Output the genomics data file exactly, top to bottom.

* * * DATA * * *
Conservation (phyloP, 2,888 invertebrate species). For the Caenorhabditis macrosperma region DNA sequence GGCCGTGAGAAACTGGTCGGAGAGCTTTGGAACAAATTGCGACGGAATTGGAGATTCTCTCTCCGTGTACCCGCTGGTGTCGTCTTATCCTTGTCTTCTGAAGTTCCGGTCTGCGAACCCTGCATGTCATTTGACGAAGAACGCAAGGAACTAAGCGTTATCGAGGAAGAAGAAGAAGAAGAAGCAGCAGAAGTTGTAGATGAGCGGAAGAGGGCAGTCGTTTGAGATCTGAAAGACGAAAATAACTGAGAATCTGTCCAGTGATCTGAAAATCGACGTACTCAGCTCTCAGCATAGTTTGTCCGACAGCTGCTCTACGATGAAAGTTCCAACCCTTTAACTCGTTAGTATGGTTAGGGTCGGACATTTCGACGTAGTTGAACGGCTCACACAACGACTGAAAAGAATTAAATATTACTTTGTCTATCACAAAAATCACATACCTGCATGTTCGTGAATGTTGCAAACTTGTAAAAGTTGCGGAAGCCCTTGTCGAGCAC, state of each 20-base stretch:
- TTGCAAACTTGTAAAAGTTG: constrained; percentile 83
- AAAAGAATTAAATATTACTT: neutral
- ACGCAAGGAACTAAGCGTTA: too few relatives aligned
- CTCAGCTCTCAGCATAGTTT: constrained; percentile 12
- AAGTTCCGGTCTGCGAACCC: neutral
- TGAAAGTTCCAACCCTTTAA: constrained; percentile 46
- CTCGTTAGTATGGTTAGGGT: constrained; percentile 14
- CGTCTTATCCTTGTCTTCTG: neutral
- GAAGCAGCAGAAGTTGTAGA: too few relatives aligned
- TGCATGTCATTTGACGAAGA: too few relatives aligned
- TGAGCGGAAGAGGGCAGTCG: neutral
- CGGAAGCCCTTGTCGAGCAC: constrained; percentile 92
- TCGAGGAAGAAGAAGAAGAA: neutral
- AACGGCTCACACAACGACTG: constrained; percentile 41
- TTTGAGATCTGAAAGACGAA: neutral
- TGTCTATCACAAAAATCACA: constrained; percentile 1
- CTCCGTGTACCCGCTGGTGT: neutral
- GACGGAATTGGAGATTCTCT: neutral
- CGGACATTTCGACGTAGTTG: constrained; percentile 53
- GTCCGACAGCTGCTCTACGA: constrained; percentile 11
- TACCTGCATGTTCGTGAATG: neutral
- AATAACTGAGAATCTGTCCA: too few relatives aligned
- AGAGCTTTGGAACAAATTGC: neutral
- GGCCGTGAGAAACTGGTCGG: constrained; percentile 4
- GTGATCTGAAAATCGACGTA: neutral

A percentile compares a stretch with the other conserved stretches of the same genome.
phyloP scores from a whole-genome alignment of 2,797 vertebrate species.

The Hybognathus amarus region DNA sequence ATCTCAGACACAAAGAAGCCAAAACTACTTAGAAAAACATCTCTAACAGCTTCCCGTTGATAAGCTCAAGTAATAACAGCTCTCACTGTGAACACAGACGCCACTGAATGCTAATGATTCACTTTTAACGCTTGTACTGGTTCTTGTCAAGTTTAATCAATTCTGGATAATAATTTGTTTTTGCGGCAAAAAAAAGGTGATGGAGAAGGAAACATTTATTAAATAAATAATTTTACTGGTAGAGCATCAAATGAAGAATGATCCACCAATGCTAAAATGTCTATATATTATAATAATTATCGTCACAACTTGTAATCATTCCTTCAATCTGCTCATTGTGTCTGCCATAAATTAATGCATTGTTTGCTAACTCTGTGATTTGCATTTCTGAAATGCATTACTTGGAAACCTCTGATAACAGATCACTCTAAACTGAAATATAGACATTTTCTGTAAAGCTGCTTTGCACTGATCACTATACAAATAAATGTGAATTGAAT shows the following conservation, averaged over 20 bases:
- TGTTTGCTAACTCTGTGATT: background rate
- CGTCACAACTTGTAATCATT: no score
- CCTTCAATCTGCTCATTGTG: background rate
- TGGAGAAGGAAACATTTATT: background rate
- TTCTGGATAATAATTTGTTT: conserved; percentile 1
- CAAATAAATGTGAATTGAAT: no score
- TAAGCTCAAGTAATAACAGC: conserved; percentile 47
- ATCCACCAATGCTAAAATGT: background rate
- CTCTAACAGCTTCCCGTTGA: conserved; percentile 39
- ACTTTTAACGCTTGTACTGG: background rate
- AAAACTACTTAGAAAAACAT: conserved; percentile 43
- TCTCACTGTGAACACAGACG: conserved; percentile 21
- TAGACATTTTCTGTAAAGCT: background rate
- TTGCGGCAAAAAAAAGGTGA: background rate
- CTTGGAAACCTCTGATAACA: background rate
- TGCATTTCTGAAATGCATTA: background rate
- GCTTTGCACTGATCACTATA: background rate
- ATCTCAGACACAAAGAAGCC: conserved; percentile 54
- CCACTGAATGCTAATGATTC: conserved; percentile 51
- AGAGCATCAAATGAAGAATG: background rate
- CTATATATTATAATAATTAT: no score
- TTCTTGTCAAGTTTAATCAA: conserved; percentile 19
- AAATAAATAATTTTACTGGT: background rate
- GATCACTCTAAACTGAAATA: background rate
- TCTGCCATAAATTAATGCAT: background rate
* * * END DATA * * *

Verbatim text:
Conservation (phyloP, 2,888 invertebrate species). For the Caenorhabditis macrosperma region DNA sequence GGCCGTGAGAAACTGGTCGGAGAGCTTTGGAACAAATTGCGACGGAATTGGAGATTCTCTCTCCGTGTACCCGCTGGTGTCGTCTTATCCTTGTCTTCTGAAGTTCCGGTCTGCGAACCCTGCATGTCATTTGACGAAGAACGCAAGGAACTAAGCGTTATCGAGGAAGAAGAAGAAGAAGAAGCAGCAGAAGTTGTAGATGAGCGGAAGAGGGCAGTCGTTTGAGATCTGAAAGACGAAAATAACTGAGAATCTGTCCAGTGATCTGAAAATCGACGTACTCAGCTCTCAGCATAGTTTGTCCGACAGCTGCTCTACGATGAAAGTTCCAACCCTTTAACTCGTTAGTATGGTTAGGGTCGGACATTTCGACGTAGTTGAACGGCTCACACAACGACTGAAAAGAATTAAATATTACTTTGTCTATCACAAAAATCACATACCTGCATGTTCGTGAATGTTGCAAACTTGTAAAAGTTGCGGAAGCCCTTGTCGAGCAC, state of each 20-base stretch:
- TTGCAAACTTGTAAAAGTTG: constrained; percentile 83
- AAAAGAATTAAATATTACTT: neutral
- ACGCAAGGAACTAAGCGTTA: too few relatives aligned
- CTCAGCTCTCAGCATAGTTT: constrained; percentile 12
- AAGTTCCGGTCTGCGAACCC: neutral
- TGAAAGTTCCAACCCTTTAA: constrained; percentile 46
- CTCGTTAGTATGGTTAGGGT: constrained; percentile 14
- CGTCTTATCCTTGTCTTCTG: neutral
- GAAGCAGCAGAAGTTGTAGA: too few relatives aligned
- TGCATGTCATTTGACGAAGA: too few relatives aligned
- TGAGCGGAAGAGGGCAGTCG: neutral
- CGGAAGCCCTTGTCGAGCAC: constrained; percentile 92
- TCGAGGAAGAAGAAGAAGAA: neutral
- AACGGCTCACACAACGACTG: constrained; percentile 41
- TTTGAGATCTGAAAGACGAA: neutral
- TGTCTATCACAAAAATCACA: constrained; percentile 1
- CTCCGTGTACCCGCTGGTGT: neutral
- GACGGAATTGGAGATTCTCT: neutral
- CGGACATTTCGACGTAGTTG: constrained; percentile 53
- GTCCGACAGCTGCTCTACGA: constrained; percentile 11
- TACCTGCATGTTCGTGAATG: neutral
- AATAACTGAGAATCTGTCCA: too few relatives aligned
- AGAGCTTTGGAACAAATTGC: neutral
- GGCCGTGAGAAACTGGTCGG: constrained; percentile 4
- GTGATCTGAAAATCGACGTA: neutral

A percentile compares a stretch with the other conserved stretches of the same genome.
phyloP scores from a whole-genome alignment of 2,797 vertebrate species.

The Hybognathus amarus region DNA sequence ATCTCAGACACAAAGAAGCCAAAACTACTTAGAAAAACATCTCTAACAGCTTCCCGTTGATAAGCTCAAGTAATAACAGCTCTCACTGTGAACACAGACGCCACTGAATGCTAATGATTCACTTTTAACGCTTGTACTGGTTCTTGTCAAGTTTAATCAATTCTGGATAATAATTTGTTTTTGCGGCAAAAAAAAGGTGATGGAGAAGGAAACATTTATTAAATAAATAATTTTACTGGTAGAGCATCAAATGAAGAATGATCCACCAATGCTAAAATGTCTATATATTATAATAATTATCGTCACAACTTGTAATCATTCCTTCAATCTGCTCATTGTGTCTGCCATAAATTAATGCATTGTTTGCTAACTCTGTGATTTGCATTTCTGAAATGCATTACTTGGAAACCTCTGATAACAGATCACTCTAAACTGAAATATAGACATTTTCTGTAAAGCTGCTTTGCACTGATCACTATACAAATAAATGTGAATTGAAT shows the following conservation, averaged over 20 bases:
- TGTTTGCTAACTCTGTGATT: background rate
- CGTCACAACTTGTAATCATT: no score
- CCTTCAATCTGCTCATTGTG: background rate
- TGGAGAAGGAAACATTTATT: background rate
- TTCTGGATAATAATTTGTTT: conserved; percentile 1
- CAAATAAATGTGAATTGAAT: no score
- TAAGCTCAAGTAATAACAGC: conserved; percentile 47
- ATCCACCAATGCTAAAATGT: background rate
- CTCTAACAGCTTCCCGTTGA: conserved; percentile 39
- ACTTTTAACGCTTGTACTGG: background rate
- AAAACTACTTAGAAAAACAT: conserved; percentile 43
- TCTCACTGTGAACACAGACG: conserved; percentile 21
- TAGACATTTTCTGTAAAGCT: background rate
- TTGCGGCAAAAAAAAGGTGA: background rate
- CTTGGAAACCTCTGATAACA: background rate
- TGCATTTCTGAAATGCATTA: background rate
- GCTTTGCACTGATCACTATA: background rate
- ATCTCAGACACAAAGAAGCC: conserved; percentile 54
- CCACTGAATGCTAATGATTC: conserved; percentile 51
- AGAGCATCAAATGAAGAATG: background rate
- CTATATATTATAATAATTAT: no score
- TTCTTGTCAAGTTTAATCAA: conserved; percentile 19
- AAATAAATAATTTTACTGGT: background rate
- GATCACTCTAAACTGAAATA: background rate
- TCTGCCATAAATTAATGCAT: background rate